On the Sirens Review Squad

My review of E.K. Johnston’s The Afterward (Dutton, 2019) went up at the Sirens website on Friday. I quite enjoyed the book and I always enjoy the opportunity to support Sirens, one of my favorite cons since I first attended in 2010. I’ll be in Denver for this year’s edition, and there is still plenty of time for you to join us.

Baruch College Manga Symposium + Mechademia 14.2

In belated updates, I wanted to thank everyone who attended the Baruch College Manga Symposium: Untold History of Japanese Comics in April. I spoke about “Norakuro and Friends: The Rise, Fall, and Triumph of Children’s Manga, 1916-1957.” Anne Ishii, the English translator of Gengoroh Tagame’s My Brother’s Husband, spoke about “From Niche to Mainstream: The Crossover Success of Gay Manga.” I want to thank Anne for a fascinating talk and also Prof. C.J. Suzuki for organizing the symposium and inviting me to take part in it. Hopefully I’ll be back in New York City soon.

In the meantime, I’m happy to confirm that I’ve agreed to guest edit Mechademia 14.2, a general issue–we’ll come up with a snappy title based on the submissions we receive. 14.2 is scheduled to be published in 2021; in the meantime, the CFP for this year’s issues, “Queer(ing)” and “Soundscapes,” are open until 1 July 2019.

Mechademia Minneapolis + 12.1, “Transnational Fandoms”

Thank you to everyone who attended Mechademia Minneapolis at the end of September, and especially to those of you who came to listen to and discuss my paper “A Children’s Empire: The Prewar ‘Media Mix’ of the Kodansha Club Magazines.” After also giving this presentation in Kyoto earlier this year, I think I’ve finally figured out the next steps.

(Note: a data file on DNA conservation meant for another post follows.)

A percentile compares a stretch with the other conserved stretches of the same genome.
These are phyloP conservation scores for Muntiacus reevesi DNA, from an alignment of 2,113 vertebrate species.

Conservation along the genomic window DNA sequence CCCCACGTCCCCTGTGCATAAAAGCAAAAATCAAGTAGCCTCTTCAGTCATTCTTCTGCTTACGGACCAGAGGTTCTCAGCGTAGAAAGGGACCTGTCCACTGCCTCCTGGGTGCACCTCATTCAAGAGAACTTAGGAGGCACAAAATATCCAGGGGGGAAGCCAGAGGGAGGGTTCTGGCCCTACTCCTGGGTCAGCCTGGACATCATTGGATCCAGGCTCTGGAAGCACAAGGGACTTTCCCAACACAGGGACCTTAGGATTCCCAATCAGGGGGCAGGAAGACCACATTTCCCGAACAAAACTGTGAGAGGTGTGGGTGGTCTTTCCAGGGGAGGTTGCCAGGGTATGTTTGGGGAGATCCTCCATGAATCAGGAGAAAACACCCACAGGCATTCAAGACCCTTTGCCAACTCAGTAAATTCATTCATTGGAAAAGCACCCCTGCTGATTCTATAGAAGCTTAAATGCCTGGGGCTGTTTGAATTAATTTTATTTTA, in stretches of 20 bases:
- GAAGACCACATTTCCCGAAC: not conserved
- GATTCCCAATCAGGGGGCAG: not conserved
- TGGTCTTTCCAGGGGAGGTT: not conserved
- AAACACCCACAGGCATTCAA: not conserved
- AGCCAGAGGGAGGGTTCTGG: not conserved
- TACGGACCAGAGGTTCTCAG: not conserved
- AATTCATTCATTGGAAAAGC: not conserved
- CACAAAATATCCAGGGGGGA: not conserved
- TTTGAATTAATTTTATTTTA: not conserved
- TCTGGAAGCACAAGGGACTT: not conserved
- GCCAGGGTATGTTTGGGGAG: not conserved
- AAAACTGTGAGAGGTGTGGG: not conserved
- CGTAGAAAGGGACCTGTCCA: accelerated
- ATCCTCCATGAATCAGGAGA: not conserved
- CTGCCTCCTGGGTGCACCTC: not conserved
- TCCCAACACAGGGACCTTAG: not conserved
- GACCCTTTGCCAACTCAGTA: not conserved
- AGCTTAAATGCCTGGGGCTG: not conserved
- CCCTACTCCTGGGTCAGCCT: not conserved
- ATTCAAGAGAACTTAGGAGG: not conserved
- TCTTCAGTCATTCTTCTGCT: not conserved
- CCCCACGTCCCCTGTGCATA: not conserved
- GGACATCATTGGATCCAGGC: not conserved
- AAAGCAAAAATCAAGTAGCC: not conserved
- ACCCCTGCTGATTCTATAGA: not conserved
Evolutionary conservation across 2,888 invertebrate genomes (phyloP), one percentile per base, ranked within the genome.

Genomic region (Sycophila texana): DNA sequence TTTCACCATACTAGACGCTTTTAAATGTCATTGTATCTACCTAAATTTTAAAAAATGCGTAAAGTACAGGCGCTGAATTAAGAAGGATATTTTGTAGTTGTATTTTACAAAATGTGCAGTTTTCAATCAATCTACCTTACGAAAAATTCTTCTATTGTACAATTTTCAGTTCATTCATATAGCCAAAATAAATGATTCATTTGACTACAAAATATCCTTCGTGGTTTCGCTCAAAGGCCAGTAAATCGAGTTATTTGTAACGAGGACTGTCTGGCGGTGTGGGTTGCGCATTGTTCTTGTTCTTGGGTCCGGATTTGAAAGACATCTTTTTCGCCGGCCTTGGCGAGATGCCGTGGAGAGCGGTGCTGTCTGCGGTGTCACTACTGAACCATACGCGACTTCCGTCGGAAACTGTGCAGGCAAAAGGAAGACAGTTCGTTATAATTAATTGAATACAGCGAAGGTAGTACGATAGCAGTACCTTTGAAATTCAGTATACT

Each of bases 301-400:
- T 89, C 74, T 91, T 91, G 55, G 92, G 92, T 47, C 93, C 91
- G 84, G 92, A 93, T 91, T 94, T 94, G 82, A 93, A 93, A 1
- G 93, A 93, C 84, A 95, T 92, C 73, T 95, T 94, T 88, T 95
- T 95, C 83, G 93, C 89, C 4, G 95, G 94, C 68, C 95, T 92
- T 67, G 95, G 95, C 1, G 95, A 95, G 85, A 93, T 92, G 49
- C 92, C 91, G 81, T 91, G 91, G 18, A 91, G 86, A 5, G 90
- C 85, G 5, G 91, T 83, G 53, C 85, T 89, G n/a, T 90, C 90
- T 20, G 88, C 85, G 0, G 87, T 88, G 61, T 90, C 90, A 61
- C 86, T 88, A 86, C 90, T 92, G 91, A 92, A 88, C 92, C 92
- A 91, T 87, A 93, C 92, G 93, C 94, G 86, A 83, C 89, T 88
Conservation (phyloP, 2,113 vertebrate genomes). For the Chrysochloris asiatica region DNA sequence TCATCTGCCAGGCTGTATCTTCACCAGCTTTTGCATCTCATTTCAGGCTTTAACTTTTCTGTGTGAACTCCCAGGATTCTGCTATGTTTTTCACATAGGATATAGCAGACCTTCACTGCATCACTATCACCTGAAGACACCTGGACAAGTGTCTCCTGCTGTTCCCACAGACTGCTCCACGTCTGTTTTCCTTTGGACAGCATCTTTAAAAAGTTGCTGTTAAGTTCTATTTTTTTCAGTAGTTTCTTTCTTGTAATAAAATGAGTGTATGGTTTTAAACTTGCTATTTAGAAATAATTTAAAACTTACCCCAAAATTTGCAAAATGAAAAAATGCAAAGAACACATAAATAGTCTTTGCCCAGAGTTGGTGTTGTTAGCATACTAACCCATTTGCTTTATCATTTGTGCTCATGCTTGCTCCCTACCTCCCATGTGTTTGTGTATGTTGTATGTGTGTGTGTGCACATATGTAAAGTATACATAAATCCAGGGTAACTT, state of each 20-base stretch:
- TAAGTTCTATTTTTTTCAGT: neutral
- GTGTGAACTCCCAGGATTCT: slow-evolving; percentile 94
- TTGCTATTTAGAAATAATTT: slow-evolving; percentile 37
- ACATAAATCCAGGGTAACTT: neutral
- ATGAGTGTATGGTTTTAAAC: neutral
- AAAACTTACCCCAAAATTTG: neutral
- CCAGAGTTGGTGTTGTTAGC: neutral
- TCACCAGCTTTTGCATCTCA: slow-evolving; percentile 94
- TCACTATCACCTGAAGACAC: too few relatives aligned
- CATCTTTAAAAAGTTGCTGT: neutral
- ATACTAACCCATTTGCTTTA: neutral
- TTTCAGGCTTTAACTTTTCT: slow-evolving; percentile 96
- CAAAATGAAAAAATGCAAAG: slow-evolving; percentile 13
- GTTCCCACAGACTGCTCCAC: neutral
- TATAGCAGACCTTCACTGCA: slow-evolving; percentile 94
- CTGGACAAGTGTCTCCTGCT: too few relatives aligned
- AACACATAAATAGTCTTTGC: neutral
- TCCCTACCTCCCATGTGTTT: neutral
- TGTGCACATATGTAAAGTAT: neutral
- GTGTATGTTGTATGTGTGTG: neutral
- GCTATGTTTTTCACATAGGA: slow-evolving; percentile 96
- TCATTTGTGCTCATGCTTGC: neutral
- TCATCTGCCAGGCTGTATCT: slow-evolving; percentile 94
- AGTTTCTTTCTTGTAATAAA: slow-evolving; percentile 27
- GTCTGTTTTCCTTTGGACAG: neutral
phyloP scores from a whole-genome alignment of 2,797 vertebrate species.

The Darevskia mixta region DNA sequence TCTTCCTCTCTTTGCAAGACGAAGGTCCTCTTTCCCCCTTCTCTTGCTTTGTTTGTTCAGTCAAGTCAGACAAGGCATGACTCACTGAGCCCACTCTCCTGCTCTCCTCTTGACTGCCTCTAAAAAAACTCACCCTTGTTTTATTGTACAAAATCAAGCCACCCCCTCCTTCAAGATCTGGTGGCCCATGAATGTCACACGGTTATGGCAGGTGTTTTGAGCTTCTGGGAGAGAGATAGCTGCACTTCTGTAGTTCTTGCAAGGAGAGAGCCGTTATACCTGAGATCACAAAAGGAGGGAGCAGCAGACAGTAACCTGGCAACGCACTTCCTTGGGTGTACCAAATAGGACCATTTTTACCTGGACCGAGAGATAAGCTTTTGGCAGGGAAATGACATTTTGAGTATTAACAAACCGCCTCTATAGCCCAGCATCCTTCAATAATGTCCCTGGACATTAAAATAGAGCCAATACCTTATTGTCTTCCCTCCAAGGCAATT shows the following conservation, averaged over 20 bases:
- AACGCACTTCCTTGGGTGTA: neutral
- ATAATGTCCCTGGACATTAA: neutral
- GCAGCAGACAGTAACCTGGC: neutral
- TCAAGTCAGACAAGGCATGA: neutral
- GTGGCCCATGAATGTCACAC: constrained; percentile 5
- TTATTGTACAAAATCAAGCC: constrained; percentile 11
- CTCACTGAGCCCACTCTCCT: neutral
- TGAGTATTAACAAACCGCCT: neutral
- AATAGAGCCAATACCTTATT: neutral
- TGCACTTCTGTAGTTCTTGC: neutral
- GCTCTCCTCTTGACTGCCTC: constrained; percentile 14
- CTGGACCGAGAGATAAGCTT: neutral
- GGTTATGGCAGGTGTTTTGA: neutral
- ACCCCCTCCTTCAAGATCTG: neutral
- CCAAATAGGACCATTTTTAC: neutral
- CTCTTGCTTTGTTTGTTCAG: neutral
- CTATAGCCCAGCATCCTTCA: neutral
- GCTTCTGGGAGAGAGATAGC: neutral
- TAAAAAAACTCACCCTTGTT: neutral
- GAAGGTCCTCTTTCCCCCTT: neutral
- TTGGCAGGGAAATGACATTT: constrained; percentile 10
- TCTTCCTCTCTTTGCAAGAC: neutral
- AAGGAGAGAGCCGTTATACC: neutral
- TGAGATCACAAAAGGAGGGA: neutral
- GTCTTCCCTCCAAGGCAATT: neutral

In the meantime, I’m pleased to confirm that I’m serving as the guest editor for Mechademia 12.1, “Transnational Fandoms.” We’re in process on the issue now, and I think we’re putting together a strong volume expanding beyond the usual sites in Japan and North America. I look forward to everyone reading it when it’s published next year.

PCA/ACA 2018

Belatedly, I’m happy to say that I’ll be chairing a session and giving a paper at the PCA/ACA Conference in Indianapolis tomorrow. As part of “Comics and Comic Arts VII,” I’ll be speaking on “What Does the God of Manga Want with Anime? Re-Evaluating Tezuka in Manga History.”

I hope to see you there!

AHA 2018

I’m writing from the train on the way to Washington, DC, where I’ll be presenting on my research at the 2018 conference of the American Historical Association.

Specifically, I’m part of the Comics and History panel tomorrow afternoon, at 1:30pm in the Empire ballroom. My topic is “Don’t Fear the Gutter: Platforms, Formats, and Comics in Postwar and Postmodern Japan,” in which I speak about some of the conclusions I drew about the history of pop culture in my dissertation. I hope to see you there!

Sirens Conference 2017

On Wednesday I’ll be heading to Colorado for the 2017 Sirens Conference. I’m very pleased to be returning to Sirens, one of my favorite annual events. The theme this year, which is sold out, is Women Who Wield Magic.

I’ll be participating in two program items; the first is a panel, and the second is a roundtable discussion:

Becoming a Better Reader
Amy Tenbrink, Faye Bi, Andrea Horbinski